What’s the first thing to do when you’re considering selling your home? Find out how much it is worth, of course. This is where you would ask an estate agent with a good insight into the local property market to give you an up-to-date market valuation.
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Bear in mind, though, that the figure the estate agent will come up with is not so much a formal valuation. It’s more of a suggestion of what they think the property might fetch if you put it on the market – and this is where problems can easily arise.
Estate agents competing for your instruction may be tempted to overestimate the value of your home so that you will choose them on the basis of a higher sale price and, ultimately, more money in your pocket. But what if it turns out that your property isn’t worth as much as you thought it would be, or the promised ‘easy sale’ remains elusive?
Of course, to establish a true valuation, you need the services of a RICS certified valuer and surveyor. Typically, you would expect your buyer to commission a pre-purchase survey, but it is also useful for the seller to obtain expert advice on the condition of the property for sale, particularly if the building in question is old or in obvious need or repair. Here are some examples of different types of surveys that can be done.
But even if there are no obvious problems with the property, there may be good reasons why the current asking price isn’t sparking much sales interest. We’ve identified 3 potential stumbling blocks that you may not have thought of.
- Your address
Would you rather live in Rectory Lane or Union Road? According to Zoopla, street names, house names and even house numbers can have a strong effect on property prices. Did you know that homes on ‘lanes’ fetch more than those on ‘roads’? And that houses with 13 in their address are on average £9,000 cheaper? Worse still, your address might contain rude or funny words – see below.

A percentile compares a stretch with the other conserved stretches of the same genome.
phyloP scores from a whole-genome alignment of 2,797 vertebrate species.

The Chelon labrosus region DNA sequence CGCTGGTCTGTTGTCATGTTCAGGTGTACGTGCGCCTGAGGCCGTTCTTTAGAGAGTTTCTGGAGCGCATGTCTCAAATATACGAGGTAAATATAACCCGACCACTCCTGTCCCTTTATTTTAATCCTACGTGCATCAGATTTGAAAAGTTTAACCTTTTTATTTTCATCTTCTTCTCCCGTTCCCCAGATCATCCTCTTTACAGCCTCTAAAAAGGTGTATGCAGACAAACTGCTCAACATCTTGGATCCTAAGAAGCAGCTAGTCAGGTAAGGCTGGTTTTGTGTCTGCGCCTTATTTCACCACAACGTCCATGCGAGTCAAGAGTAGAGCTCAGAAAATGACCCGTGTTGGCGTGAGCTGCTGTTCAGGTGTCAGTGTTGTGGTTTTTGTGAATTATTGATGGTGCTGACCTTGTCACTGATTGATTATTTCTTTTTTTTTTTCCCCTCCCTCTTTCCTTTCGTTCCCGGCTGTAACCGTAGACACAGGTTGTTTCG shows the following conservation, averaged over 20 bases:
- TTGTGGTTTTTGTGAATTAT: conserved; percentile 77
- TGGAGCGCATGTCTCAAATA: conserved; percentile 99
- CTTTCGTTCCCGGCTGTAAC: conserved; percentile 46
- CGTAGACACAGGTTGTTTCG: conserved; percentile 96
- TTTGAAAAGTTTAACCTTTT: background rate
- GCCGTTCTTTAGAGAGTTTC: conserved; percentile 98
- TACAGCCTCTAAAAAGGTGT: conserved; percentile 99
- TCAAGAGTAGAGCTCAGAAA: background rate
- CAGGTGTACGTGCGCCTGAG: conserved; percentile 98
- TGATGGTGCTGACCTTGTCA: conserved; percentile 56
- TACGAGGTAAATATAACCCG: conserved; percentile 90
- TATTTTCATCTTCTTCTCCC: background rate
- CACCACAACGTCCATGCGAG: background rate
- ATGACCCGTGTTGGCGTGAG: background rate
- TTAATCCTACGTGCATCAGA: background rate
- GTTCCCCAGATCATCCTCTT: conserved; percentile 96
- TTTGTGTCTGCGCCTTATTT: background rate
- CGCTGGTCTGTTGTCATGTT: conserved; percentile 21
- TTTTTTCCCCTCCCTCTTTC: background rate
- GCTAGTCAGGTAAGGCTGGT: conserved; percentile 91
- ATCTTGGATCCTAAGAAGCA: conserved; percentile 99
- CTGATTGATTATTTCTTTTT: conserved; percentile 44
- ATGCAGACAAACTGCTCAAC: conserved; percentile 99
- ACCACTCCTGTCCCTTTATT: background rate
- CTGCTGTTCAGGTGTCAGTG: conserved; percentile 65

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The good news is that you may be able to rename your address, especially if it concerns your own property rather than the whole street. Adding or changing the name of a house can cost as little as £40. The process is not complicated and, once your application has been approved, usually only involves the local council, the Post Office and the emergency services.
For properties with regal titles, the value increase can be as much as £30K. As one estate agent confirmed, “there is definitely the snob factor of having a house with an aspirational name. Anything names ‘hall’ or ‘house’ can help add to desirability.
- Children and pets
While children and pets are a fact of life for many of us, their ‘evidence’ in the home can unfortunately negatively affect its value. It shouldn’t come as a surprise to find out that toys all over the house, or doodles up the wall, are likely to put off prospective buyers, especially those who don’t have or want children.
But are you aware that children’s messy bedrooms can take up to £8,000 off the value of your home? This should be a huge incentive to ensure your home is spic and span and the little darlings kept well out of the way before every viewing!
The same thing goes for pets. Having a cat or dog around the house won’t affect the sale price of your home as such, but noticeable animal smells, cat/dog hair everywhere, too many pets, loud or aggressive pets, doggy doors and cat flaps are bound to be unpleasant to non-pet owners. The impact on the asking price can be up to 5%.
- Outdoor spaces
Presenting the perfect home will be your first priority when you are offering your property for sale. But don’t just focus on indoor space. If you have a garden, that’s an amenity other properties in the area may not have, so use this standout feature to distinguish your property from the competition.
On the flipside, if your garden is neglected and overgrown, this may be a red flag for prospective purchasers who may well be put off by the effort and expense required to turn a neglected desert into a lush oasis, or at least somewhere kids and pets can safely roam. In particular, look out for plants that can cause serious structural problems such as Japanese Knotweed, Leylandii hedges and Wisteria, with potentially devastating effects on the property value.
Parking is a highly prized amenity, not just in urban areas but increasingly for suburban homes too. While it is useful to at least provide buyers with information regarding parking permits and local pay & display facilities, having nowhere at all to put a car will negatively affect your home’s value.
Have you considered converting your front garden into off-street parking? In the right area, you could add thousands to the property value!